The kind of place I would avoid in the US.
Then I thought, they cook with a lot of vegetables.
Chinese it was.
Brown gravy was gross but the veggies were perfectly al dent and plentiful.
It was time to leave the protection and comfort, albeit I had a cold shower here, of El Pino lodge in Caraz but before we go, meet this feisty, energetic, beautiful soul.
She loaned me her hair dryer.
Did ton's of my dirty laundry.
Let me wash the bikes and leave a ridiculous amount of mud everywhere.
This whole place does hospitality to another level.
Back on the main road south.
I actually rode at the front for a bit.
Usually K.B. goes first.
It was a good enough road we could enjoy the scenery.
Beautiful town on the mountainside.
Zoomed in. Gorgeous colonial twin tower church in dazzling white
and some other large building in a mint green next to it.
Chavin de Hauntar.
UNESCO world heritage site.
But we had to ride to 14K+ feet.
Go through a tunnel...and it's close to freezing.
We rode into this.
Our humble accommodations.
Same, same; no heat. 3 massive blankets (I type this in my sleeping bag under all 3 blankets and I'm just warm), it's freezing here.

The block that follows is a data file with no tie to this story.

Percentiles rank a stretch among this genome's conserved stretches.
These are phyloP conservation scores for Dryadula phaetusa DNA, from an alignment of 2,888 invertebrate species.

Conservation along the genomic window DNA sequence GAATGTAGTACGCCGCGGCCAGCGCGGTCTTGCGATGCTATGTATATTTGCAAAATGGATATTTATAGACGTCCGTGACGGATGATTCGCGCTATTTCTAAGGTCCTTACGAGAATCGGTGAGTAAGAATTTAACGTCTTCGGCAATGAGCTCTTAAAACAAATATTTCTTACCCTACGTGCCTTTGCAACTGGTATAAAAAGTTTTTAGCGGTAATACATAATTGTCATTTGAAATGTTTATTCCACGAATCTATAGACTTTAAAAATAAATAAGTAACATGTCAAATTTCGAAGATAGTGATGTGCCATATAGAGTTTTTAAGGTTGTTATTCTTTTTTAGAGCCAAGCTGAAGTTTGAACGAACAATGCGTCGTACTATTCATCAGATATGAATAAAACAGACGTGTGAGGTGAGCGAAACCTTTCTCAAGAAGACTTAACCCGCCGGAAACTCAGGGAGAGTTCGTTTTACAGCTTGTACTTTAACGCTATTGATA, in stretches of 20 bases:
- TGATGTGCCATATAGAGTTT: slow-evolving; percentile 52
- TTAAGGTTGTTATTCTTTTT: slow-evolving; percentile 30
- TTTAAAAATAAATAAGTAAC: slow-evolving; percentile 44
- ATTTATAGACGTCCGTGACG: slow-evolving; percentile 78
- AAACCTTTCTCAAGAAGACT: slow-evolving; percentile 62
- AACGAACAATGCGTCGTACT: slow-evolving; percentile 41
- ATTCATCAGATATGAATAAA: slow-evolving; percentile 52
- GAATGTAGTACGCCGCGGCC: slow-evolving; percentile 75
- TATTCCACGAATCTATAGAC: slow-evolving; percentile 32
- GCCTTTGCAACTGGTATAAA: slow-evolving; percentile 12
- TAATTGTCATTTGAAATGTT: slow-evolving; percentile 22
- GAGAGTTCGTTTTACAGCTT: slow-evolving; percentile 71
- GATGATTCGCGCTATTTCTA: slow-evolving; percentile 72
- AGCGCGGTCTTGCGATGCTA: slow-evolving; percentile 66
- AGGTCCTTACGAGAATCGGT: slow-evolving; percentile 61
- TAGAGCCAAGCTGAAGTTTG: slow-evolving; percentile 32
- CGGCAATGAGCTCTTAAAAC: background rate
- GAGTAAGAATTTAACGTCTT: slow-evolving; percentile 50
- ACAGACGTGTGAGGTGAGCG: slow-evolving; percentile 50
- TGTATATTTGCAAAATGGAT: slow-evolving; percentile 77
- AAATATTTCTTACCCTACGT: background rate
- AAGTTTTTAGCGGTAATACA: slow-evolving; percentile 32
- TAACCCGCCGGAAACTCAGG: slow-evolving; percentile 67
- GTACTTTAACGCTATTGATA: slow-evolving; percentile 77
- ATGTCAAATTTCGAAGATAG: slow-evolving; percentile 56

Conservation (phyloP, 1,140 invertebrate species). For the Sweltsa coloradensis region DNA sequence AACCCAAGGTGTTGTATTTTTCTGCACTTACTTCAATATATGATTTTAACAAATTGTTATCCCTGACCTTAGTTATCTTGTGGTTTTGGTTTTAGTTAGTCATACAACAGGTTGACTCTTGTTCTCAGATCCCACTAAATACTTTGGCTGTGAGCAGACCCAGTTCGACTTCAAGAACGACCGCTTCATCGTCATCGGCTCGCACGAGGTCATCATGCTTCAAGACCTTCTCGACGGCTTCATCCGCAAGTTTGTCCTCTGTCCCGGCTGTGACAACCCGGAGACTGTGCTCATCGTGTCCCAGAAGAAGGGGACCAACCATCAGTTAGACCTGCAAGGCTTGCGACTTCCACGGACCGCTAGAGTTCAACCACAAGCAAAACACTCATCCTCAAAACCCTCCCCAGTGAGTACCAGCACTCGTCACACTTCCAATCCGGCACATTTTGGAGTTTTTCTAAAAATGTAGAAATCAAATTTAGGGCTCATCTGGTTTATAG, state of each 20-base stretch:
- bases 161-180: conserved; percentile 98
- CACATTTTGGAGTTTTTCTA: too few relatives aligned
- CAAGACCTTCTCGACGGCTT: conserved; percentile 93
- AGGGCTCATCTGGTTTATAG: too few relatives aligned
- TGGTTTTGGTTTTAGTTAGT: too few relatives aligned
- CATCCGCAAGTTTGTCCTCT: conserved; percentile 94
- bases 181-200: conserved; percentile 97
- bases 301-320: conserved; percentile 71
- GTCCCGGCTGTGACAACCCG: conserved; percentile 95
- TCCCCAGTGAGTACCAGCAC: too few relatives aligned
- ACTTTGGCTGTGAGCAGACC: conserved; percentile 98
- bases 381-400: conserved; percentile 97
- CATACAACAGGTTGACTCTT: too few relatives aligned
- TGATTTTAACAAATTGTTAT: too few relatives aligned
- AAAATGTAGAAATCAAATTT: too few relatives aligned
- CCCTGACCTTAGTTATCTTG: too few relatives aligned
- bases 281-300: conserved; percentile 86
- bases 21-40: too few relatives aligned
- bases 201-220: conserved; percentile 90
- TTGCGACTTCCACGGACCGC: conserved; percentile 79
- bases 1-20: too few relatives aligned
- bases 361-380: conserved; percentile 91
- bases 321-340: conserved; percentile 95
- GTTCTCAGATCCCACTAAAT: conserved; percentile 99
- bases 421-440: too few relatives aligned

Scalding hot water thank goodness.
When I started unloading the bike, I heard "Olah" and looked around but didn't see anyone.
Then I saw this heckler.
Bikes safely tucked away behind a locked gate and within sight of my room.
They had a pretty sophisticated sewer and ventilation system.
That rain poncho is the best $5 I have ever spent at IKEA.
Would not want to be under that slab.
See the snake?
Similar detail to Kuelap.
Close up. Two of them.
So I could not photograph the one thing I saw here that made the whole effort to get here worth it.
Well, let me be fair and say that the road here was one of the most beautiful I've seen after the Grindelwald and Glencoe.
Here is a wikipedia link for the Lanzon.
It's deep in the central most part of the under ground labyrinth of the complex.
It's behind glass. You walk down a scary, narrow, dark, damp corridor to see it.
It just stilled my heart.
No photos allowed.
On the way out, I saw a group of men with small hand held scythes preparing bamboo.
All day long. Like I said before, hardworking.
Beautiful scrolling and stonework.
Lots of snakes and swirls, similar to Art Deco.
This truck had the special tunnel at 14K+ feet painted on the back.
Almost as realistic as a photo.
And me in front of said tunnel.
The trucks are painted and decorated so well here.
Walking back, I found a lifestyle shop.
Part nick nacks.
Part specialty foods.
The woman who owned it spoke very good English and lived in Michigan for a while.
Peruvian women are so affectionate and friendly and tuck nicely under my chin.
This chair was very cool!
Trying to find a Peruvian crystal for a very special person.
Sadly almost all of them are from somewhere else.
34F outside as I type this and rain forecasted.
Might have to stay 2 nights...snow is not fun on motorcycles.